Saturday, April 9, 2016

2263. Three Millennia of Climatic, Ecological, and Cultural Change on Easter Island: An Integrative Overview

Valentí Rull, Núria Cañellas-Boltà, Olga Margalef, Sergi Pla-Rabes, Alberto Sáez and Santiago Giralt, Frontiers in Ecology and Evolution, March 29, 2016

Eastern Island (Rapa Nui) is famous for the legacy of an extinct civilization symbolized by the megalithic statues called moai. Several enigmas regarding the colonization of the island its deforestation and a presumed cultural collapse of the ancient civilization still remain elusive. According to the prevailing view, the first settlers arrived between AD 800 and AD 1200 from east Polynesia and overexploited the island's natural resources causing an ecological catastrophe leading to a cultural collapse (Flenley and Bahn, 2003). The main evidence for this theory was the abrupt replacement of palm pollen by grass pollen in the sediments of the island's lakes and mires (Raraku, Kao, and Aroi), which was interpreted in terms of a thorough deforestation between approximately AD 1200 and AD 1400/1600 (Flenley and King, 1984Flenley et al., 1991Mann et al., 2008). This ecocidal view is widely accepted not only by the scientific community but also by society, thanks to its popularization by the mass media. Under this perspective, Easter Island has been considered a microcosmic model showing how human selfishness can eventually cause our own destruction (Diamond, 2005). Another view is that Polynesian colonizers arrived slightly later, between AD 1200 and AD 1300 (Wilmshurst et al., 2011), and the deforestation—which was not completed until AD 1650—was the result of massive palm fruit consumption by rats carried to the island by the first settlers (Hunt, 20062007). According to this view, the cultural collapse did not occur until the European arrival (AD 1722) and was a genocide caused by the introduction of previously unknown illnesses and slave trading (Lipo et al., 2016).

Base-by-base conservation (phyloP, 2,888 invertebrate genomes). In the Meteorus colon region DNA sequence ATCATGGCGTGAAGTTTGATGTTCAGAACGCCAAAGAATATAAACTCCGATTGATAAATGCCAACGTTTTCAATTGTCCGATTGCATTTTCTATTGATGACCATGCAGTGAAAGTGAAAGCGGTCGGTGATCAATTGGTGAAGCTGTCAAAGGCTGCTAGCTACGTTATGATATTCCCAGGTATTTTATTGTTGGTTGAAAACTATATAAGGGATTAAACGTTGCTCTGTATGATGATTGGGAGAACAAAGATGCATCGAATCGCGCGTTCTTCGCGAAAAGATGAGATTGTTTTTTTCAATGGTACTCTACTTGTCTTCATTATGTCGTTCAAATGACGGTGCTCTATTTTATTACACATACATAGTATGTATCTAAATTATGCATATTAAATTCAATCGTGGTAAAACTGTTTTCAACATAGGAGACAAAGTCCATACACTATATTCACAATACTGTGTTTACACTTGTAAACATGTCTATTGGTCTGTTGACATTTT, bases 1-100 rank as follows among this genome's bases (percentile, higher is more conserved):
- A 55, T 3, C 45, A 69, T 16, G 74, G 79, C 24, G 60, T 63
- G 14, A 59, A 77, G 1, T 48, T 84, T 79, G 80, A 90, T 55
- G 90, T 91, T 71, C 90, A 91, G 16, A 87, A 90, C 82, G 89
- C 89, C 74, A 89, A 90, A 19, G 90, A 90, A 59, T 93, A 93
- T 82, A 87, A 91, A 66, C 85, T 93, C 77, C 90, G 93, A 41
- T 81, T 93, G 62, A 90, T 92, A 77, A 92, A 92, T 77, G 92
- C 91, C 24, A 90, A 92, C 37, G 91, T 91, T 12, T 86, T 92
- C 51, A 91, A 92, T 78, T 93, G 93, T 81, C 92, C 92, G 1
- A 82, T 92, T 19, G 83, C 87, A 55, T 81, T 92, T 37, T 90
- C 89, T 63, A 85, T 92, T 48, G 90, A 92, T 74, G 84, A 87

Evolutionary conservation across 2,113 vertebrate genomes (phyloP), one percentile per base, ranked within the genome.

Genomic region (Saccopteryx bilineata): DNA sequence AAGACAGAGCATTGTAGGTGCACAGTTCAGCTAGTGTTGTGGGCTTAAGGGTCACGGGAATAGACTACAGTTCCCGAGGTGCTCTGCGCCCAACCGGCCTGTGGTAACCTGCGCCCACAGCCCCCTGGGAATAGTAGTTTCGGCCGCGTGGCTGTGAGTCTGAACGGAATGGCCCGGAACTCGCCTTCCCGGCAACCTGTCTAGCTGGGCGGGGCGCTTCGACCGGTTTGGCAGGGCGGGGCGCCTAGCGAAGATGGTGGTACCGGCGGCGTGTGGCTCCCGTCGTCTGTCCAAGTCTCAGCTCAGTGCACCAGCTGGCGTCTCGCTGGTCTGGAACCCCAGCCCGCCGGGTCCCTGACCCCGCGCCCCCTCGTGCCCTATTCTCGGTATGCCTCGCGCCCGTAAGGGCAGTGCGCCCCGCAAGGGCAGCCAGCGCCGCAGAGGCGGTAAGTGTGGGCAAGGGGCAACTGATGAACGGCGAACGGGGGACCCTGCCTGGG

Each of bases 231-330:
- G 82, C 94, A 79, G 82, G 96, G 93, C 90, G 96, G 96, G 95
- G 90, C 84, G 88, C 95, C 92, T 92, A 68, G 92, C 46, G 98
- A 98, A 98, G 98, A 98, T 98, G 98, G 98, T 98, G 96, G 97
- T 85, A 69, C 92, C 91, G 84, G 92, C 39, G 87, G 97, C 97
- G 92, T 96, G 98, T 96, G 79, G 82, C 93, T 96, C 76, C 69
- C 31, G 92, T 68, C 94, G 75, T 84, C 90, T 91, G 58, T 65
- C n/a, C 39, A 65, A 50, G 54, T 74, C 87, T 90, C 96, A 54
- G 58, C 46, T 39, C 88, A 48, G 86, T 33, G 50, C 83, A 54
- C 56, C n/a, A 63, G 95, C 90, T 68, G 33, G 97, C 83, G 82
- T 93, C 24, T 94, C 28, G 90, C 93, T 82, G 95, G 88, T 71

During the last decade, the study of Easter Island has benefited by the proliferation of lake and peat coring and the introduction of new analytical methods. Former paleoecological analyses were based on sediments that contained frequent age inversions and extensive sedimentary gaps hiding the paleoecological trends of a significant part of the last millennia (Rull et al., 20102013). A recent improvement has been the finding of new paleoecological sequences with continuous sedimentation during the last 3000 years, which has provided new insights on paleoecological trends with potential climatic and cultural implications (e.g., Cañellas-Boltà et al., 2013Rull et al., 2015). Other progress has included the development of multiproxy studies including independent evidence for either ecological or climatic changes. Former paleoecological studies were based mostly on pollen analysis alone and attempted to derive climate changes from biological evidence, which is inadequate to evaluate the ecological responses to climatic changes. Recent studies include detailed lithostratigraphic, sedimentological, geochemical, and biological proxies, which allow separation of ontogenetic factors from external environmental drivers of ecological change, notably climatic changes and human activities (Sáez et al., 2009Cañellas-Boltà et al., 20122016Margalef et al., 20132014). The introduction of new analytical techniques to identify remains of cultigens, as for example phytoliths and starch, has been useful to locate human fingerprints in sedimentary sequences (Horrocks et al., 2012a,b20132015Bowdery, 2014). New developments based on DNA analysis of modern humans and food remains from ancient skeletons have shed new light on the origin of settlers (Thorsby, 2012Thromp and Dudgeon, 2015). In addition, some new analyses and meta-analyses on radiocarbon dates associated with archeological remains have provided relevant information on human activities, land use and demography (Mulrooney, 2013Stevenson et al., 2015). We believe that the incorporation of these new findings into a coherent history needs the development of a novel synthesis of the historical and recent evidence into a holistic framework, where the different interpretations are viewed as complementary, rather than incompatible, contributions. This paper is a first proposal for such an integrated approach.